Heritage Foundation senior foreign policy analyst John Hulsman, who was fired for criticizing the President's policies, describes the idyllic atmosphere inside the think tank to TNR's Spencer Ackerman:
When [Hulsman] arrived [at Heritage] in 1999 to revitalize its European studies program, Heritage seemed an exciting and intellectually open place to work. "It was always a big tent," he remembers. "There was a sense that you had authoritarians, neocons, realists and libertarians, all bubbling along."
As the Sesame Street song goes, one of these things is not like the others. Hint: It's the one Merriam-Webster Online defines as "(1) of, relating to, or favoring blind submission to authority; (2) of, relating to, or favoring a concentration of power in a leader or an elite not constitutionally responsible to the people."
This is the most important conservative think tank in Washington. Isn't it a big deal when a former Heritage analyst describes members of its staff as authoritarian?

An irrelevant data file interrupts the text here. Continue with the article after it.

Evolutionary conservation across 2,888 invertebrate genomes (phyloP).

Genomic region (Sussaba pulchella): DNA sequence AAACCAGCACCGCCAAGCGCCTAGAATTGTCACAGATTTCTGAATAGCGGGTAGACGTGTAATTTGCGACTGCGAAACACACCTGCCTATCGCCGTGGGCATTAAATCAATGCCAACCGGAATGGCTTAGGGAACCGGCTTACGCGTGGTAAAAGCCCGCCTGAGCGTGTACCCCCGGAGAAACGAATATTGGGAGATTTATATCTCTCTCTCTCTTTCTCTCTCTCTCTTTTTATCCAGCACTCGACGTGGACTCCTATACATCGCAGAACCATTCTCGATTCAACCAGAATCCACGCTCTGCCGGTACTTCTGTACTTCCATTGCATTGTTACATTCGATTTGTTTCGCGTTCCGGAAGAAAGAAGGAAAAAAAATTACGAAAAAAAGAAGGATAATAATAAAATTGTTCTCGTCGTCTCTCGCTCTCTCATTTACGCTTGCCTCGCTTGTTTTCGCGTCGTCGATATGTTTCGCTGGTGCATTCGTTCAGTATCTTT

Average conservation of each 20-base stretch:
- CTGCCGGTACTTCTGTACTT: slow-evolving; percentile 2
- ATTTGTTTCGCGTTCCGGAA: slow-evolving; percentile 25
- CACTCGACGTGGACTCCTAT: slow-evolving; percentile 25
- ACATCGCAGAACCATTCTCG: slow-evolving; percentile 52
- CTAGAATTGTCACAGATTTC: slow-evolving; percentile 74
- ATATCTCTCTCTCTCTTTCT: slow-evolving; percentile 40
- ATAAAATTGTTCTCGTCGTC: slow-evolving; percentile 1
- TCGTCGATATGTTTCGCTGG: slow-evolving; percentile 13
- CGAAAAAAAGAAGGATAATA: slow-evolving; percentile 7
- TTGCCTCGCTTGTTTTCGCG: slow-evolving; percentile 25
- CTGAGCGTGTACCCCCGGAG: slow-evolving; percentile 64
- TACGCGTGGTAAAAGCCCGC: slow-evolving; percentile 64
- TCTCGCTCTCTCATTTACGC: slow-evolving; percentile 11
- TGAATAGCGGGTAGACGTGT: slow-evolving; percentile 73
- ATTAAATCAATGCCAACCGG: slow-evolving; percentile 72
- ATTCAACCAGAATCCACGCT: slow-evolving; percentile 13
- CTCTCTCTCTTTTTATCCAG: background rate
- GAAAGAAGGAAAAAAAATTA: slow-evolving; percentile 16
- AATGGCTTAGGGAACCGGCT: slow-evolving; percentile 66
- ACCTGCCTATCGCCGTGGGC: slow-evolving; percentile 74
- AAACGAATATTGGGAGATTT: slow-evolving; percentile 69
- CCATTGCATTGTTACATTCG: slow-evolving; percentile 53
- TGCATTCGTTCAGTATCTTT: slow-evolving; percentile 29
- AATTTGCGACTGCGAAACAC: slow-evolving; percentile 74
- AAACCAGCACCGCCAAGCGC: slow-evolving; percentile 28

Postscript: Back in 2002, David Broder, the "dean" of the Washington press corps, wrote that Heritage and the Cato Institute's "usefulness in Washington politics stems from their intellectual honesty and their willingness to question conventional wisdom, even when their friends are in power," ignoring ample evidence of Heritage's intellectual dishonesty. Hulsman's firing perfectly illustrates the extent to which Heritage is willing to "question conventional wisdom, even when their friends are in power." Anyone think Broder will reconsider?
Correction 8/10 10:42 PM: As Mungowitz points out in comments, the original version of this post inadvertently stated that Broder ignored "ample evidence of their [Heritage and Cato's] intellectual dishonesty." It has been corrected to say "Heritage's intellectual dishonesty" above, which was the point I was trying to make (hence the link to a Spinsanity article about Heritage). Apologies for the error.